For any government, the state of the economy is of paramount importance. But it is even more so for the Harper government over the next four years. After all, it is its perceived competence in that matter that drove Torontonians to give it a majority.
The Conservative economic and fiscal platform was basically: we'll make sure the recovery continues; this will eliminate most of the deficit, and we'll make some not-too-painful cuts to eliminate the rest.
Whether the recovery continues or not is, alas, largely outside the incoming government's control. Obviously, Canada has little impact on international factors such as the U.S. recovery. But even on the domestic front, most of the story has already been determined, and we're just waiting to see how things play out.
Indeed, on macroeconomic issues, a government's performance often depends more on the previous government's actions than on its own. For example, Mulroney's poor showing had much to do with Trudeau's economic mismanagement, while foundations of the Liberal success in the 90s were laid by the Tories with the GST and FTA. Similarly, the continued success of the Canadian economy under Harper was mostly a product of Chrétien and Martin's sound policies and Canadians' sacrifices in the 90s.
In many ways, over the next four years, we will find out how good the Tories' management of the economy has been over the past five years. We will have a better sense of whether:
- the government's stimulus plan succeeded in producing a sustainable recovery;
- the Tories spent outside the country's means prior to the recession;
- there is a housing bubble which the Tories should have tried to prevent.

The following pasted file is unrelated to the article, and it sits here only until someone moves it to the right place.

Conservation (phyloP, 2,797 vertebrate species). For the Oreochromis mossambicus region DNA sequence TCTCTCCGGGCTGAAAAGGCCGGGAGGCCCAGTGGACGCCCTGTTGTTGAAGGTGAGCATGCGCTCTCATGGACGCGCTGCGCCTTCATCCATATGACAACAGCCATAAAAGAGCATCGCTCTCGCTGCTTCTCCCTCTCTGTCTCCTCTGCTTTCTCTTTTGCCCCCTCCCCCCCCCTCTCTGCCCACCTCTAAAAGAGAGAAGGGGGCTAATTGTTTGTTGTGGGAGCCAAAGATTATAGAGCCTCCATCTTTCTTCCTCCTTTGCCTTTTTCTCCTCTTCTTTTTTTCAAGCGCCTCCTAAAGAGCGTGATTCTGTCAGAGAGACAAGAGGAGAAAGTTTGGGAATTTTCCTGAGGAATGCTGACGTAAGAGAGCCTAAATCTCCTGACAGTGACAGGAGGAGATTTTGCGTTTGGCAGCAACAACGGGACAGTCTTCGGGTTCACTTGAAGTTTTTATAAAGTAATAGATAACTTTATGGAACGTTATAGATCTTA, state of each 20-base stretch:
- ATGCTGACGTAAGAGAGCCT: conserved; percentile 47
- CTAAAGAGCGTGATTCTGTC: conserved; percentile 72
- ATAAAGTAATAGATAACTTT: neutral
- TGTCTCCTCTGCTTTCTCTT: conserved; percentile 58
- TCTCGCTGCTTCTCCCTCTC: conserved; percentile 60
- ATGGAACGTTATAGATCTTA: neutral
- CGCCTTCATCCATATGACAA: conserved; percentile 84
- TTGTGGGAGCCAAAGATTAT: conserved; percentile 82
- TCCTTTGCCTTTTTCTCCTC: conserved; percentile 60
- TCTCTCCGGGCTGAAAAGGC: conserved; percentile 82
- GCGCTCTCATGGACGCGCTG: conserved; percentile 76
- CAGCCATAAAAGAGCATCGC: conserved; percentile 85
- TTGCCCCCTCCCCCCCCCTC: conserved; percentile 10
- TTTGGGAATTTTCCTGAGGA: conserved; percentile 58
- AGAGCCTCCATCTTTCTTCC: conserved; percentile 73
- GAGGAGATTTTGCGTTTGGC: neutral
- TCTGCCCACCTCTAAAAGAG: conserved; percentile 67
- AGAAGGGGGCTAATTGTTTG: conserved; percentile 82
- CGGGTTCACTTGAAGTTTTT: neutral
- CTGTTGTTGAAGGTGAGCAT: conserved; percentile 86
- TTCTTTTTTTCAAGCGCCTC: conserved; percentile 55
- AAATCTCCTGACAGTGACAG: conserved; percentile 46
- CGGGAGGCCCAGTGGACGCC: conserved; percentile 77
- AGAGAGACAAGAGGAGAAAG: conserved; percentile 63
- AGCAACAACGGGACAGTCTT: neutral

How these issues play out will have a direct impact on Canadians' well-being and on the government's agenda. If there is no housing bubble, the recovery is sustained, and past spending increases were reasonable, then the Conservatives can deliver on their plan to balance the budget with moderate cuts that most Canadians won't notice. However, if we find out that there is a housing bubble (through it bursting), if the recovery runs out of steam, or if the spending growth of the good times was excessive, then the government will have to introduce unpopular measures, show up to the 2015 election with a deficit, or both.
Barring major events in Québec or a major scandal, the Conservatives' fate in the 2015 election may have already been largely determined.
The same cannot be said of the Liberals and the NDP. Obviously, if the economy does well, they have little chance of winning power in 2015. But the NDP can durably squeeze out the Grits if they manage to establish economic credibility over the next four years. Conversely, if the NDP fails to do so, then the Grits could regain the position of government-in-waiting if they get their act together. Of course, since the election, both parties' performances have ranged from disappointing to laughable...